ITAPEMA, Brazil — You’d have to search far and wide to find a pair of athletes with more trying pro beach volleyball seasons in 2021 than Sara Hughes and Terese Cannon.
And you’d have to search far and wide to find a single individual — outside of their opponents in Sunday’s bronze medal match at the FIVB Beach Volleyball Tour Itapema Four Star — who wouldn’t be darn close to teary-eyed to see those trying seasons finish in the best of fashions, a bronze medal in hand.
Yes, every team and individual on the podium Sunday had their own share of obstacles.
Yes, silver medalists Brazilians Arthur Renato and Vitor Felipe had been bounced in the first round of the only two qualifiers they had played in this season.
Yes, winners Andre Loyola and George Wanderley had finished the Olympic qualifying period within the top 15 ranked teams in the world, only to be left out due to the country quota limiting federations to two teams per Olympic Games.
Yes, Austrians Alex Huber and Chris Dressler, bronze medalists over Italians Alex Ranghieri and Daniele Lupo, have been virtually irrelevant this year, with a best of ninth, at a two-star in Africa.
Yes, gold medalists Agatha and Duda, in their final tournament together, had been arguably the best pair of this Olympic quad but failed to make the Tokyo podium.
Yes, silver medalist Taiana Lima, now with rookie Hegeile Almeida, had finished outside of the quarterfinals in every tournament after her gold medal debut in Cancun, sinking all the way back into the qualifier.
But none of the other respective medalists in Itapema — or even any of the teams who were knocked out in the qualifier, or in pool, or before the medal rounds — had endured the mighty slog that Cannon and Hughes did in 2021.
Eleven country quotas they played this year — 11! Not once did either of them make it out. In the first three tournaments to begin this season — in Doha, then thrice in Cancun — Hughes knocked out Cannon. In the fourth, Cannon knocked out Hughes. Both went to Gstaad; neither of them won a match in Gstaad.
Cannon went from Europe to Rwanda. She did not win in Rwanda.
Neither appeared fazed. They simply went back to work.
“In the middle of the year, when I was just losing, losing, losing, I was thinking ‘I’m not getting better! This is the worst! Why am I doing this?’” Cannon said two weeks ago. “But when I took a step back, yes I was losing, but I was trying new things, working on a new arm swing, working on my passing, all this stuff, and something changed.”
She’s a model of persistence, Cannon. After that final country quota loss in Rwanda, she’d go on a torrid streak, finishing her international season with four consecutive top 10s and three straight medals. She took a third in the Atlanta AVP with Molly Turner, and finished the domestic season with a seventh in Chicago.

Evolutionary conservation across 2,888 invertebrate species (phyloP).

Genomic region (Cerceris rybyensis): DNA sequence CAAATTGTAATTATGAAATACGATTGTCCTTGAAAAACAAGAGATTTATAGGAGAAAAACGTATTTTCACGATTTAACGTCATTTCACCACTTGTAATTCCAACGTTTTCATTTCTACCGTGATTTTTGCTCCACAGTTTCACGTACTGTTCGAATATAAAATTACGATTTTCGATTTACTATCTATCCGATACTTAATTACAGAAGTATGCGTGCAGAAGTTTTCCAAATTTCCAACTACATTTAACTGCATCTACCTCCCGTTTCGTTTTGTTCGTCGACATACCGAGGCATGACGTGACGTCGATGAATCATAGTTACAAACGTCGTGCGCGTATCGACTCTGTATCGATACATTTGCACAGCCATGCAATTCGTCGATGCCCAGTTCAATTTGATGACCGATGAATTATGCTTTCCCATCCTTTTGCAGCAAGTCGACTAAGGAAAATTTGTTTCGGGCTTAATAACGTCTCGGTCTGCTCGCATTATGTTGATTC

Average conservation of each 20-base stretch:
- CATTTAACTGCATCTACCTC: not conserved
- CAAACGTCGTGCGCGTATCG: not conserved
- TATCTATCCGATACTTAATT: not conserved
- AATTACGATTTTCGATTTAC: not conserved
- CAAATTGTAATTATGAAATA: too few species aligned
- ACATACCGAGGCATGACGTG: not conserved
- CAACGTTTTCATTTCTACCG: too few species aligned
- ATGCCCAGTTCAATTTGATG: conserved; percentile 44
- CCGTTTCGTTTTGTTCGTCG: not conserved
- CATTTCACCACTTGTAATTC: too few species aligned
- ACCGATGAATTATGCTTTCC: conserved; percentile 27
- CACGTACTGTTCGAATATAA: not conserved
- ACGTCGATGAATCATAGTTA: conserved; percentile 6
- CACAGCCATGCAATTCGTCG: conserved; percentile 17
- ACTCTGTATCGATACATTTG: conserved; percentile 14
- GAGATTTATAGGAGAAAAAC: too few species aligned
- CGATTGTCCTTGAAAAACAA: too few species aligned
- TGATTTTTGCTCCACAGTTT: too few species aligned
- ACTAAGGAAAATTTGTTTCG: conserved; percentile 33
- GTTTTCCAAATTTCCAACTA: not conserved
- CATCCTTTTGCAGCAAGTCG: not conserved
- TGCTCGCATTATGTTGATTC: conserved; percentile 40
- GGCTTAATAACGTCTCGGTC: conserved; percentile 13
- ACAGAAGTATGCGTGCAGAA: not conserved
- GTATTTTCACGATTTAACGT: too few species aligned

Hughes, too, never once wavered in her dedication to this sport, and her goals in it. A back injury to Summer Ross all but derailed any chances she had of qualifying for Tokyo. Yet there she was, every morning, putting in the hours with Jose Loiola.
Morale was certainly boosted in Rwanda, the two-star she won with Emily Day, but Hughes knows, as does anyone who understands her aspirations in this game, that gold medals in two-stars are not the goal.
Medals in four-stars, in majors, against the best competition in the world, are what Hughes wants. On Sunday, playing in just her second tournament with Cannon, that’s exactly what she got, beating a pair of Brazilians, in front of a Brazilian home crowd, to win a medal in the final four-star ever.
“It was so amazing ending the year on the podium,” Hughes said. “With all the Brazilian teams out here, we wanted to represent the USA to the best of our ability. So proud of how Terese and I fought and stuck with each other every step of the way. So lucky to be able to play and compete with one of my best friends.”
What happens now, nobody will know for months, possibly. A post-Olympic off-season begins, which means the onset of an off-season of partner shuffles. For now, though, all of that can wait. There are acai bowls to eat, caipirinhas to drink, and a 24-hour rule to don the sweetest of bronze medals around their necks.
“So many emotions, I don’t even know how to put it into words,” Cannon said. “Mostly I just feel an overwhelming sense of gratitude for this sport and all the people in it. Getting to end the season competing in Brazil against some amazing teams in front of the best fans was pretty surreal. Getting to do it next to one of my best friends with an incredible coach [Scott Davenport] by our side and feeling all the love and support from people at home was even better. Really proud of this medal. It was the cherry on top of a pretty cool season.”